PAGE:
By Brian Koberlein
Our atmosphere is about 78% nitrogen and 21% oxygen, with traces of other things like water and carbon dioxide. It’s an odd mix compared to the atmospheres of other planets. Jupiter and Saturn are dominated by hydrogen and helium, The thick atmosphere of Venus is about 96% carbon dioxide, and only 3% nitrogen, which is about the same ratio as the thin atmosphere of Mars. So why is our atmosphere so dominated by nitrogen?
It wasn’t always this way. Like most planets Earth’s earliest atmosphere was dominated by hydrogen and helium. These two elements are by far the most abundant in the Universe. About 92% of the atoms created by the big bang were hydrogen, and most of the rest were helium. All the other elements on the periodic table are formed through astrophysical processes such as nuclear fusion in the heart of a star. To this day they make up only a small trace of cosmic elements. When planets initially form, their composition is mostly hydrogen and helium. Some of the hydrogen bonds with other elements, but most of it remains free hydrogen. Both hydrogen and helium are light elements, so they will tend to evaporate into space over time. A large planet such as Jupiter has enough gravity to hold on to most of its hydrogen and helium, which is why these elements dominate the atmospheres of gas giants. But the gravity of Earth isn’t strong enough, so Earth’s early atmosphere of helium and free hydrogen evaporated into space.
Of the remaining elements, carbon, nitrogen and oxygen are the most abundant. This is due to the fact that the main fusion reaction in large stars is the CNO cycle, which produces these elements as a by-product. These react easily with other elements, and produce gasses like water (H2O), carbon dioxide (CO2) and ammonia (NH3). Young Earth was much more geologically active than it is today, and volcanic activity released large quantities of these gases, and over time they came to dominate Earth’s atmosphere.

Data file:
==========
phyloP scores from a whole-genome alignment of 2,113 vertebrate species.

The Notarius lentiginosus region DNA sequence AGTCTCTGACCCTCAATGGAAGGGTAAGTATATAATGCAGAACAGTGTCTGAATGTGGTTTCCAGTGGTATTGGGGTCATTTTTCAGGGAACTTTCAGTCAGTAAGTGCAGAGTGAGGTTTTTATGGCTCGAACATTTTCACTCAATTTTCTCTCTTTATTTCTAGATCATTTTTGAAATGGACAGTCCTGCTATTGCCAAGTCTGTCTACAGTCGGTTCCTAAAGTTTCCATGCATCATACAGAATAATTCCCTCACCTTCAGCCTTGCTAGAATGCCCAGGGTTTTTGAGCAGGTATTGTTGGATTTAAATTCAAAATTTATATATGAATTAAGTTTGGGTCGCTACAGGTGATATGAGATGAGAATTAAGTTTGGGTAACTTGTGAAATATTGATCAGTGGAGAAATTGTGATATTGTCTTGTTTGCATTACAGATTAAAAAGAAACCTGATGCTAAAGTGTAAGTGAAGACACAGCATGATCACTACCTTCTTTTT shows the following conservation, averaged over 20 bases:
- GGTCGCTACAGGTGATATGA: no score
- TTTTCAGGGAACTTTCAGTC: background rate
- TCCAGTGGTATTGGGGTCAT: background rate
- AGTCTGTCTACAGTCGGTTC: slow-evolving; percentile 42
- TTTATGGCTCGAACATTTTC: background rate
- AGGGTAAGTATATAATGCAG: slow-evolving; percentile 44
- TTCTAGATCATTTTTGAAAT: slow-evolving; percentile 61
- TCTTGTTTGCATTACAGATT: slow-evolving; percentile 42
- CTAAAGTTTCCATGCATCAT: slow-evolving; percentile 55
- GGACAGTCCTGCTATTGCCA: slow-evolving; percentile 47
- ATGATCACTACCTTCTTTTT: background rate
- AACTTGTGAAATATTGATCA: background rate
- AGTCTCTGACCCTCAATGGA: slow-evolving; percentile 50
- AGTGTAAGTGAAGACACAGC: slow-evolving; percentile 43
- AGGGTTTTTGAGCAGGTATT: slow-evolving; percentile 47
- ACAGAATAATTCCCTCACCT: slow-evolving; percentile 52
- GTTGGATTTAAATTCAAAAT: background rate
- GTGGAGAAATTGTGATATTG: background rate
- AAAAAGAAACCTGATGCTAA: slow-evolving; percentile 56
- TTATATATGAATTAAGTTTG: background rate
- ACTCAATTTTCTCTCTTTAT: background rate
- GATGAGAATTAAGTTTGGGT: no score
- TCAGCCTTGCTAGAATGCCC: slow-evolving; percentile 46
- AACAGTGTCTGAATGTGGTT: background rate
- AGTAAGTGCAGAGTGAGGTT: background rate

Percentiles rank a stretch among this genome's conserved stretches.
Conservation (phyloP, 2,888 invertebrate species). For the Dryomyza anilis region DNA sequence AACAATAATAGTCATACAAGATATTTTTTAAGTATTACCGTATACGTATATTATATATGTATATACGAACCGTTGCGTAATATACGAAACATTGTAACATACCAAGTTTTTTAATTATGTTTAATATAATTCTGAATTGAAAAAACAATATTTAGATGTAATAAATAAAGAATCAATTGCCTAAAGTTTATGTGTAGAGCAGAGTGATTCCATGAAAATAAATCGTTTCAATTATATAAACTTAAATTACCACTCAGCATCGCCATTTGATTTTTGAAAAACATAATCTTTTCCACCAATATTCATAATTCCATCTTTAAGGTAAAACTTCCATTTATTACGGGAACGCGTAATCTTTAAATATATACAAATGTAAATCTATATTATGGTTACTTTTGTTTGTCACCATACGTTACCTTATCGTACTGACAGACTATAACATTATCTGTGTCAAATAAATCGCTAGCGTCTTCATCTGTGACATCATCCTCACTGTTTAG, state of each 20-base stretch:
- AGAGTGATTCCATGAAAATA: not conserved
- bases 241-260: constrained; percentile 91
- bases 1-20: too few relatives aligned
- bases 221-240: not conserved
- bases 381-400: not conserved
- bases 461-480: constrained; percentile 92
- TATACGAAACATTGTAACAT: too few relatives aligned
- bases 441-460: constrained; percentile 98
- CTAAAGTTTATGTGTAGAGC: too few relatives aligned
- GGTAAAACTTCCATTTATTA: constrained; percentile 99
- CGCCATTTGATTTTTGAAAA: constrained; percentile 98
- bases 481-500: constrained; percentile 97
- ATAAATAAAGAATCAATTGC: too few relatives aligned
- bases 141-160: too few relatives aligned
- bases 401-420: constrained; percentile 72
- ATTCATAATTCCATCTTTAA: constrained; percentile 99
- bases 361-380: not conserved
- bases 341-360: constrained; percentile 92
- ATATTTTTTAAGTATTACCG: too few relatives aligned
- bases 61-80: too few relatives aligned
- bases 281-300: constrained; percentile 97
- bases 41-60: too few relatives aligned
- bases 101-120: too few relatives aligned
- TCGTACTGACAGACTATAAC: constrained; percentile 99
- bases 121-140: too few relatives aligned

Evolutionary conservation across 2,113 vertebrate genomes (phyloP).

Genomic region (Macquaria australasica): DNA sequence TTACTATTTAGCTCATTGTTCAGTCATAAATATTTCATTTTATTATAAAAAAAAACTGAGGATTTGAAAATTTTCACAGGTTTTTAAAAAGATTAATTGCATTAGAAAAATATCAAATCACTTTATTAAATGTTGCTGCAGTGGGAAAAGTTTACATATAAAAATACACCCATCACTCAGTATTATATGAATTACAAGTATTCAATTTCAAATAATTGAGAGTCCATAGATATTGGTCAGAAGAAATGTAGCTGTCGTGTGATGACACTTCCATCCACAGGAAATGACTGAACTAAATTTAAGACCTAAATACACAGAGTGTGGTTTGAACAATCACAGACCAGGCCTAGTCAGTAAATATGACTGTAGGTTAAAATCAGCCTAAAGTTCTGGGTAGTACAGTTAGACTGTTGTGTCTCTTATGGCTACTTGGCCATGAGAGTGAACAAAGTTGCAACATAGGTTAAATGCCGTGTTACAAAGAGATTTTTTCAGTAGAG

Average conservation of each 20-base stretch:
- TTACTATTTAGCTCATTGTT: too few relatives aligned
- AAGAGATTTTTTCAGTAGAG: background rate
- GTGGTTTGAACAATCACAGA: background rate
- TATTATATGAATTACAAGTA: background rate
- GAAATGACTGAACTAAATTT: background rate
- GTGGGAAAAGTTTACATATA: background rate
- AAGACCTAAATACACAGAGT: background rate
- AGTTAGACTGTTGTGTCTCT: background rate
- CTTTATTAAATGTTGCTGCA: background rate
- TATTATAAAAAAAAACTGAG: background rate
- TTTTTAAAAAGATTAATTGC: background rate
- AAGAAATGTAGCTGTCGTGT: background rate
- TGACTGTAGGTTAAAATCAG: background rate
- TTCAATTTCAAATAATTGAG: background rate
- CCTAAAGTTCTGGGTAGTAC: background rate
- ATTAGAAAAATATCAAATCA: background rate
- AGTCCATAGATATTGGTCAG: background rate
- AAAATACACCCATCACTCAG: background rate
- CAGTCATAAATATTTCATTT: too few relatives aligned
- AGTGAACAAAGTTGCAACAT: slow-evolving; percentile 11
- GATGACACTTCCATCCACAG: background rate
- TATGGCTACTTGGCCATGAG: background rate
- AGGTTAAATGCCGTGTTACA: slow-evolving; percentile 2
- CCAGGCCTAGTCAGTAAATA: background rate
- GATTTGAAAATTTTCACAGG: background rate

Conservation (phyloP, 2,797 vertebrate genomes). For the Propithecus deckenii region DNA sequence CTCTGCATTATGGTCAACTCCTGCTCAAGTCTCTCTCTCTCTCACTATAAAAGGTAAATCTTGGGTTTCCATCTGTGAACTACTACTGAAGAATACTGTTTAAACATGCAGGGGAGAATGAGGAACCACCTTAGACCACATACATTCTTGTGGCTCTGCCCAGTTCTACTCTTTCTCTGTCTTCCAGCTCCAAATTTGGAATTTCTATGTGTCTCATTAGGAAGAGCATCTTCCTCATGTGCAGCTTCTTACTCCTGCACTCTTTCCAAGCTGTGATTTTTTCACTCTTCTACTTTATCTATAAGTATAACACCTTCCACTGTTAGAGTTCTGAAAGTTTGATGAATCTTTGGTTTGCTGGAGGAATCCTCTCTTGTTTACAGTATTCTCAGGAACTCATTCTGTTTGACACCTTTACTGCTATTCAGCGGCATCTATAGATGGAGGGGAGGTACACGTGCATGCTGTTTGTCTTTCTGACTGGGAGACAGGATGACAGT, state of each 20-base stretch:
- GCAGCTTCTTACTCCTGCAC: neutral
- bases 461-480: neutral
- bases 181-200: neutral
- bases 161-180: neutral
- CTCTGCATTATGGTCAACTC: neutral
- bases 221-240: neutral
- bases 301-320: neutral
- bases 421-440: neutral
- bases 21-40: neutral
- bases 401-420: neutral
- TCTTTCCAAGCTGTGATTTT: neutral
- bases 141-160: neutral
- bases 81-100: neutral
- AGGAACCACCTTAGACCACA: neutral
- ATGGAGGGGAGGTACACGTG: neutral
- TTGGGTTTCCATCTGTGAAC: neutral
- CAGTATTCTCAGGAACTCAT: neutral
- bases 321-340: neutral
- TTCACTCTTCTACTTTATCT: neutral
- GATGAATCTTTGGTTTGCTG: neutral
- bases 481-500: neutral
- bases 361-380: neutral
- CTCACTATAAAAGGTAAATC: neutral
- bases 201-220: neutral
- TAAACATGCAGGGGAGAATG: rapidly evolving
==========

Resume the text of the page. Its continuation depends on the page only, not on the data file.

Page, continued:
So why are the atmospheres of Venus and Mars dominated by CO2, while Earth’s is not? It all comes down to water. Earth’s vulcanism driven atmosphere was likely dominated by carbon dioxide like Venus and Mars, but Earth also has vast oceans of liquid water. Carbon dioxide dissolves easily in water, so our oceans absorbed much of the atmospheric CO2, leaving an atmosphere dominated by ammonia. It turns out that ammonia is unstable in Earth’s atmosphere. When struck by ultraviolet light from the Sun, it breaks apart into nitrogen and hydrogen. The liberated hydrogen evaporated into space, leaving nitrogen behind. Venus’ atmosphere likely followed a similar process, but without vast oceans to pull CO2 out of its atmosphere. While Venus’ atmosphere is mostly carbon dioxide, it is much thicker than Earth’s, and contains four times the nitrogen.
Even with it’s vast oceans, Earth’s atmosphere would likely have been dominated by carbon dioxide were it not for the appearance of life. Early cyanobacteria used sunlight and the carbon dioxide dissolved in Earth’s oceans to produce energy, and released oxygen as a by-product. Early oxygen bonded with iron to form a layer of rust, but eventually began to build up in Earth’s atmosphere. As carbon dioxide was broken down by cyanobacteria, more CO2 could be dissolved into the ocean. This gave rise to our modern atmosphere dominated by nitrogen and oxygen.
Brian Koberlein is an astrophysicist, professor and author.
This article appeared on the Forbes website at http://www.forbes.com/sites/briankoberlein/2016/08/15/why-is-earths-atmosphere-so-different-from-other-planets/#4dbc11223108